Mon | May 16, 2022

Vere Tech in dismay at sudden death of headmistress

Published:Saturday | May 14, 2022 | 12:10 AMOlivia Brown/Gleaner Writer
Dr Edward Wright (right), chairman of Vere Technical High, reflects with administrators yesterday after the passing of Principal Antoinette Banton-Ellis on Thursday night. Also pictured are (from left) Marlon Freeman, staff representative on the school boa
Dr Edward Wright (right), chairman of Vere Technical High, reflects with administrators yesterday after the passing of Principal Antoinette Banton-Ellis on Thursday night. Also pictured are (from left) Marlon Freeman, staff representative on the school board; Education Officer Errol Haughton; Barrington Richardson, director, Region 7, Ministry of Education and Youth; and Vice-Principal O’Neil Lewin.
Antoinette Banton-Ellis.
Antoinette Banton-Ellis.
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Grieving students, colleagues and community folk gathered at the Vere Technical High School in Clarendon yesterday, struggling to come to terms with the death of Principal Antoinette Banton-Ellis, who died suddenly on Thursday evening. Sources told...

Grieving students, colleagues and community folk gathered at the Vere Technical High School in Clarendon yesterday, struggling to come to terms with the death of Principal Antoinette Banton-Ellis, who died suddenly on Thursday evening.

Sources told The Gleaner that Banton-Ellis, 49, had complained of not feeling “too well” and sought medical attention at a private facility some time after 5 p.m. on Thursday. After not feeling any better when she returned home, the educator was then taken to hospital, where she died on arrival.

Yesterday, well-wishers joined members of the school community to share fond memories of the late educator, who was also a former principal of Beulah All-Age School in New Longville, Clarendon.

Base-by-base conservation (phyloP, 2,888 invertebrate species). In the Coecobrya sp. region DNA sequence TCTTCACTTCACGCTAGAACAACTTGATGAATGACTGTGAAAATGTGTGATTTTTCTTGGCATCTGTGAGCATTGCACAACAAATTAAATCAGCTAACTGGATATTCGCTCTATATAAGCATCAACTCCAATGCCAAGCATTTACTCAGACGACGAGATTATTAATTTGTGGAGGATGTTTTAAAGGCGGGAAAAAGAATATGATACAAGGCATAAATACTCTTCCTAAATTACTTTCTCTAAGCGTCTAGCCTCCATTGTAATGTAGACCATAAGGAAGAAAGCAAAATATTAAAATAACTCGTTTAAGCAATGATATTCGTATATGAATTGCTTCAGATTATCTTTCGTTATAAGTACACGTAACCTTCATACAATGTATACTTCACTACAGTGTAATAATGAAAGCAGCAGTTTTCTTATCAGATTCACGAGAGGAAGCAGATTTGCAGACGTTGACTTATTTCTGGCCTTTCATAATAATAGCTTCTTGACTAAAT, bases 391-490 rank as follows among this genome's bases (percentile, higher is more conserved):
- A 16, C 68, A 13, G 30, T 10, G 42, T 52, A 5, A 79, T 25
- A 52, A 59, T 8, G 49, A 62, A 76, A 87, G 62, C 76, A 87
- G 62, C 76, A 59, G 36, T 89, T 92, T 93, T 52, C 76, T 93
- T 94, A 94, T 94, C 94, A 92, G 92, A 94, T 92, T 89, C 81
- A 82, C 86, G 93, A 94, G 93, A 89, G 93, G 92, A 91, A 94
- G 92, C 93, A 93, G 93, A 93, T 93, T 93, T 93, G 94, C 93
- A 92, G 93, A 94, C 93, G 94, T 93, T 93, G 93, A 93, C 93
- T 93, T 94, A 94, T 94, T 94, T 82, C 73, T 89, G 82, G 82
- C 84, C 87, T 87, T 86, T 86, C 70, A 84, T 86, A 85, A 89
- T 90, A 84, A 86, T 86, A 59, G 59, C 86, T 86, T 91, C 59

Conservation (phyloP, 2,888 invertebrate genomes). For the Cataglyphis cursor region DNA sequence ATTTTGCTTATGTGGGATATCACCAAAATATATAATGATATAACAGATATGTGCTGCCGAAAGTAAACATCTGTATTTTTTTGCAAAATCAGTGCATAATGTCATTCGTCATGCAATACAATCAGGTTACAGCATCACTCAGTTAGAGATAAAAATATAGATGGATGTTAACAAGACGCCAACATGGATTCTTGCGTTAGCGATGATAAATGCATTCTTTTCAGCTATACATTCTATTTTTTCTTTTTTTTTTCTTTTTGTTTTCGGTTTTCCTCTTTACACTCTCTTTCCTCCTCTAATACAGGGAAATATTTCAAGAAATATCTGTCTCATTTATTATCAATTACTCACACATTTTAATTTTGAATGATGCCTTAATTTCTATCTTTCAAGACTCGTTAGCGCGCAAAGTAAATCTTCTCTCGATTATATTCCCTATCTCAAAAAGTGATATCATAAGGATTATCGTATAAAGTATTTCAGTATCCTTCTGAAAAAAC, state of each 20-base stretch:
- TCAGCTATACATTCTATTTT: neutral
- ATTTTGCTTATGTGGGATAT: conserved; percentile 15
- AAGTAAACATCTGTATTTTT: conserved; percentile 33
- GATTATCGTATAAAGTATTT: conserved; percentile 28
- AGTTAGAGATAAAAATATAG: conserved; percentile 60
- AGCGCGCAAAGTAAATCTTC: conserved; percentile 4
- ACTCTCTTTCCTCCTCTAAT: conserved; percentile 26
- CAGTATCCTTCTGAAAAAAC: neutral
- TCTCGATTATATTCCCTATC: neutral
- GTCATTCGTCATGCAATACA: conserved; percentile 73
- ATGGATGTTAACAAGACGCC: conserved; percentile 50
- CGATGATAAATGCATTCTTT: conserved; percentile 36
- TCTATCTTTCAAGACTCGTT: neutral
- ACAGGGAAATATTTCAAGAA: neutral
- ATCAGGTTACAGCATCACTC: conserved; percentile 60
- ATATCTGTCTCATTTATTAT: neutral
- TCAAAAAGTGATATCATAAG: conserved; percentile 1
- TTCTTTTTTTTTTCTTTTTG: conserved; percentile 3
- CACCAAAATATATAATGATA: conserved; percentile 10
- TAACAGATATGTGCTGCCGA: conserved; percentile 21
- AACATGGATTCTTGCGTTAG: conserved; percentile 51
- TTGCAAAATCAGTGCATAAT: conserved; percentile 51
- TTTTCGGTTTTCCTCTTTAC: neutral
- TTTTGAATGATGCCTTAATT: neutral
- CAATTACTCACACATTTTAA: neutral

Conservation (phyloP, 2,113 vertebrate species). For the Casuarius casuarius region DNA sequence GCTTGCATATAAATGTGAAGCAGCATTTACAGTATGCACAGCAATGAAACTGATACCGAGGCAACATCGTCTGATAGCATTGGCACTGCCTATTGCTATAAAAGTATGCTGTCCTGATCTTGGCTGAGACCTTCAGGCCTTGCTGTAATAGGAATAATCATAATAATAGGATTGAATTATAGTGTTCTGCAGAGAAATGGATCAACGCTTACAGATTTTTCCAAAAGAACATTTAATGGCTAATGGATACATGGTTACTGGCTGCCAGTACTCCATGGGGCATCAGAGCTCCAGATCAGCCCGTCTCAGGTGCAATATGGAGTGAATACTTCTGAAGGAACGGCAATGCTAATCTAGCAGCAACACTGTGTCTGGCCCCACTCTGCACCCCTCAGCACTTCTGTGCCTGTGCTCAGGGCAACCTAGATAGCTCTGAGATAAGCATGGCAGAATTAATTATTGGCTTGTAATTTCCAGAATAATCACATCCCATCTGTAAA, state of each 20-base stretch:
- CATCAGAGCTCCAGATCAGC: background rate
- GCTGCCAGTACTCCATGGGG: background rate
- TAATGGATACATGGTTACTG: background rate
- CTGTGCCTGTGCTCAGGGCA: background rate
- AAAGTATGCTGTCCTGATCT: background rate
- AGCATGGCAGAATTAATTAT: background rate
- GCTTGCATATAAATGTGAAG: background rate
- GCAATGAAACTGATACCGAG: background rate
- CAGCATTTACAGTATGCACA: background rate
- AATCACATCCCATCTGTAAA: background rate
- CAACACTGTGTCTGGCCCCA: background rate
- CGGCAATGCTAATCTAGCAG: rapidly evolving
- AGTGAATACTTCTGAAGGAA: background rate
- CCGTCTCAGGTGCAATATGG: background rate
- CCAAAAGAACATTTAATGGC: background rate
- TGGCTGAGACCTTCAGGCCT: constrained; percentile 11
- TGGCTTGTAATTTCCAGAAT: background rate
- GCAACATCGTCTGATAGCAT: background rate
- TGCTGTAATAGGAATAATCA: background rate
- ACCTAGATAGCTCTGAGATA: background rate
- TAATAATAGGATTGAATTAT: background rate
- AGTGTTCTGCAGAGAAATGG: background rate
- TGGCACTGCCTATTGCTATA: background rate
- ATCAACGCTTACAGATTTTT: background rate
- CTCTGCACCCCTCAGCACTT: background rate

Banton-Ellis, who had been at the helm of Vere Technical since 2017, was described by colleagues as a hard-working and compassionate leader.

Senior Vice Principal Oneil Lewin said her sudden passing has jolted him.

“When I got the call [Thursday] night, I was told that she was at the hospital unresponsive, and I said, ‘No. I don’t think so. This must be a prank.’ Then I got another call that she had passed on, and I said, ‘No. I am going there to find out for myself’’,” he told The Gleaner.

WORST FEARS REALISED

Upon arriving at the hospital, Lewin said that his worst fears were confirmed by grieving relatives, who said Banton-Ellis’ body had already been transported to the morgue.

When he arrived at the morgue, he met other colleagues, who wept uncontrollably.

“It was just devastating for members of staff, members of the community. [Her death] was a shocker and is still a shocker to everybody,” Lewin said of the educator who was committed and dedicated to the betterment of the school.

Banton-Ellis, he said, showed great interest in the holistic development of students and staff members alike.

“She saw this institution as a part of her family. It is a tremendous loss to the institution. [Thursday] night when we went down to the funeral home, you could actually feel what persons were feeling. The students are devastated, so what we have to do is carry out the healing process,” Lewin told The Gleaner.

Barrington Richardson, the director of Regional 7 within the Ministry of Education and Youth, said Banton-Ellis was “a dedicated educator who had given over 32 years of service to educating the nation’s children”.

Richardson said that the ministry would be providing grief counselling and psychosocial support to the school family.

Edward Wright, chairman of the school board, said Banton-Ellis was relentless in her efforts to better the school.

“You can’t get a harder worker. All our interactions were focused on improving Vere Technical High School. I just want us to focus on ... all the good things she has left us with, and the things that she has accomplished, and we will use that to strengthen us to try and further her legacy,” said Wright.

Eulogised as a sport enthusiast, Banton-Ellis was hailed by student athletes, who noted that she also had a word of encouragement.

Also at the school on Friday to give support was Keith Wellington, president of the Inter-Secondary Schools Sports Association and principal of St Elizabeth Technical High School.

“She was someone who was very passionate about seeing Vere getting back to their glory days [in sports]. I’m feeling heartache. As a young principal, she’s someone I thought had a really bright future,” Wellington told The Gleaner.

A graduate of the St Joseph’s Teachers’ College in Kingston and the Western Carolina University in the United States, Banton-Ellis was mother to two girls.

olivia.brown@gleanerjm.com